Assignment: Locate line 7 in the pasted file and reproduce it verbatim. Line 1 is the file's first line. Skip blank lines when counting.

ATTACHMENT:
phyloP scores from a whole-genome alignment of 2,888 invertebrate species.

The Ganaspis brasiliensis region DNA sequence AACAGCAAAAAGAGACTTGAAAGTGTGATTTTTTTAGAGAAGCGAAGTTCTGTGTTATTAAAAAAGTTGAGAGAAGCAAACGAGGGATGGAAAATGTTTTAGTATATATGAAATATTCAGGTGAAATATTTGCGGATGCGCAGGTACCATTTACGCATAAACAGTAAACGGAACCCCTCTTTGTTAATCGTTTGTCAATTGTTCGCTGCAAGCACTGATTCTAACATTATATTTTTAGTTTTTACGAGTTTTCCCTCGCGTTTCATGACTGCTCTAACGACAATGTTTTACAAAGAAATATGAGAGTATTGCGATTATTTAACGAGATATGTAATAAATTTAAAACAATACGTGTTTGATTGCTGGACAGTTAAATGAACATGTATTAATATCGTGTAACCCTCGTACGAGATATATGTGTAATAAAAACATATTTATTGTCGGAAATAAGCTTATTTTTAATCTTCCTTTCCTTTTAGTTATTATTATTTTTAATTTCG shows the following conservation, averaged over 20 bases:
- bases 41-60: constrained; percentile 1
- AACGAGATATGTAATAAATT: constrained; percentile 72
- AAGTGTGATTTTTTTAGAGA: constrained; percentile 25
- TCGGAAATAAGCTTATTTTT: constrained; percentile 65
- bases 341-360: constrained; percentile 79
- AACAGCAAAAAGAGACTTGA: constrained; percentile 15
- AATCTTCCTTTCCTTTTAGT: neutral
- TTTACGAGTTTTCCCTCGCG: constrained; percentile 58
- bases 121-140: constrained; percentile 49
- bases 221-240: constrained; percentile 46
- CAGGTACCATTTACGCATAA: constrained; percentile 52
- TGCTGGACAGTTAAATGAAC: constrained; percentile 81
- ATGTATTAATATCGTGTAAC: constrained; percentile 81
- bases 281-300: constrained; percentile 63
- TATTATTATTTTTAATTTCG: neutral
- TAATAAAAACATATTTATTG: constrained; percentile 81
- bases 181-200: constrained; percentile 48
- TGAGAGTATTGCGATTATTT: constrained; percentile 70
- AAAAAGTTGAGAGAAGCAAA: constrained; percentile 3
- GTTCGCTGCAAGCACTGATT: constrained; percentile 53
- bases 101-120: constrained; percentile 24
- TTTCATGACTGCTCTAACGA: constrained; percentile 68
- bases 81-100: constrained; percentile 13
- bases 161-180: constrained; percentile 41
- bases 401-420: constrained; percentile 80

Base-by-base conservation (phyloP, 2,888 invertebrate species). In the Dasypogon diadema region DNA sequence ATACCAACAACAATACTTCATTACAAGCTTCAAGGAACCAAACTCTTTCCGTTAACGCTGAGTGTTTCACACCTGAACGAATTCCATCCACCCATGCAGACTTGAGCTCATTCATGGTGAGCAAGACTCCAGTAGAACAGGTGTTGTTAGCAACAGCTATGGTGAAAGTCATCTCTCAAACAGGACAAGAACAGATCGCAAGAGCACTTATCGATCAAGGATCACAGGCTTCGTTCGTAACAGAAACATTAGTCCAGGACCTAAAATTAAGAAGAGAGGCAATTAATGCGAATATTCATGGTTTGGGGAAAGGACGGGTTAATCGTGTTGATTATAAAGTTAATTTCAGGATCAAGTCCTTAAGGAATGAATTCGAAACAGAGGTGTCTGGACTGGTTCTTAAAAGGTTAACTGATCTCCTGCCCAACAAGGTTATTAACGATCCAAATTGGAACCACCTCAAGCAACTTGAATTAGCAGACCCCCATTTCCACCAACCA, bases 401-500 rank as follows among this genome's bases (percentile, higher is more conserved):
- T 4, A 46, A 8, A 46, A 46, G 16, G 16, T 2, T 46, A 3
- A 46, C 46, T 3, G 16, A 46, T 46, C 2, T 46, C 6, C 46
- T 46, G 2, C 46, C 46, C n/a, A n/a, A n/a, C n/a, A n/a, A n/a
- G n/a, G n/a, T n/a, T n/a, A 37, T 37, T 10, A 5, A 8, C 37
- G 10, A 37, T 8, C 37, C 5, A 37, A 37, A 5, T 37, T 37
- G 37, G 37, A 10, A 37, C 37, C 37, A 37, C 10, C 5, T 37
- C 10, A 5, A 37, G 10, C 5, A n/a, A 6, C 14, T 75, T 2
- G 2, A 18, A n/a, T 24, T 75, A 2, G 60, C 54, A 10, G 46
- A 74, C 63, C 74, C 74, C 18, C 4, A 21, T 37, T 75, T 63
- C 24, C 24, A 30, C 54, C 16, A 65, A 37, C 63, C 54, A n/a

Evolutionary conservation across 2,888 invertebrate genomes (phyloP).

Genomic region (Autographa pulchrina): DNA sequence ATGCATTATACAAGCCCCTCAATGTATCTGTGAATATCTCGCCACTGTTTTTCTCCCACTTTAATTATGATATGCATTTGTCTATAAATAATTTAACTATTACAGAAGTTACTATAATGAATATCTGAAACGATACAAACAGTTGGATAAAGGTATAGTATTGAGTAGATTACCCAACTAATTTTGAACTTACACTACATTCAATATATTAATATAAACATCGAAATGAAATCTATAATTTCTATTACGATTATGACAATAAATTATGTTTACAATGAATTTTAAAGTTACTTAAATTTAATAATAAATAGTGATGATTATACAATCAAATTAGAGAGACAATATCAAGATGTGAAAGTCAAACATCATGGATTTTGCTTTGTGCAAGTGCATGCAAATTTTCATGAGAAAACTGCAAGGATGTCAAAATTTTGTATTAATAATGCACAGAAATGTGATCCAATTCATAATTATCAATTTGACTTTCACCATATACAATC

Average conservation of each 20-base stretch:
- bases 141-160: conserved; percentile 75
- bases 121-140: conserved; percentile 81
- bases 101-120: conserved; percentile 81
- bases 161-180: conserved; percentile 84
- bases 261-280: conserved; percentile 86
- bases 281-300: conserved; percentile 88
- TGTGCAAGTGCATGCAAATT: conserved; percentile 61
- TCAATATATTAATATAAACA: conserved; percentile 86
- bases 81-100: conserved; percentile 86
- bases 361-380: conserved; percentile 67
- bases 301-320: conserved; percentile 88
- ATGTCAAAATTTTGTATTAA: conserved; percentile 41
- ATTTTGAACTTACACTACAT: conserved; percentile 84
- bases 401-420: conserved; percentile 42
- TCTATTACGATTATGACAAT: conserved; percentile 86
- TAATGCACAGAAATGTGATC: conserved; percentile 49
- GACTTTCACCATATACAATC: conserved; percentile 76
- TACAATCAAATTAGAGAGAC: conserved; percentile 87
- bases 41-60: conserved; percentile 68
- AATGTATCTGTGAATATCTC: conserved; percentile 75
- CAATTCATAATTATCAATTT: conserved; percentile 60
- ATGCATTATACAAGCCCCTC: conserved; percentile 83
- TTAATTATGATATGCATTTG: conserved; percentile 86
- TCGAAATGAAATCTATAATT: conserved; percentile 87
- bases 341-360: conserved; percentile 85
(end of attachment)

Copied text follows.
- bases 341-360: constrained; percentile 79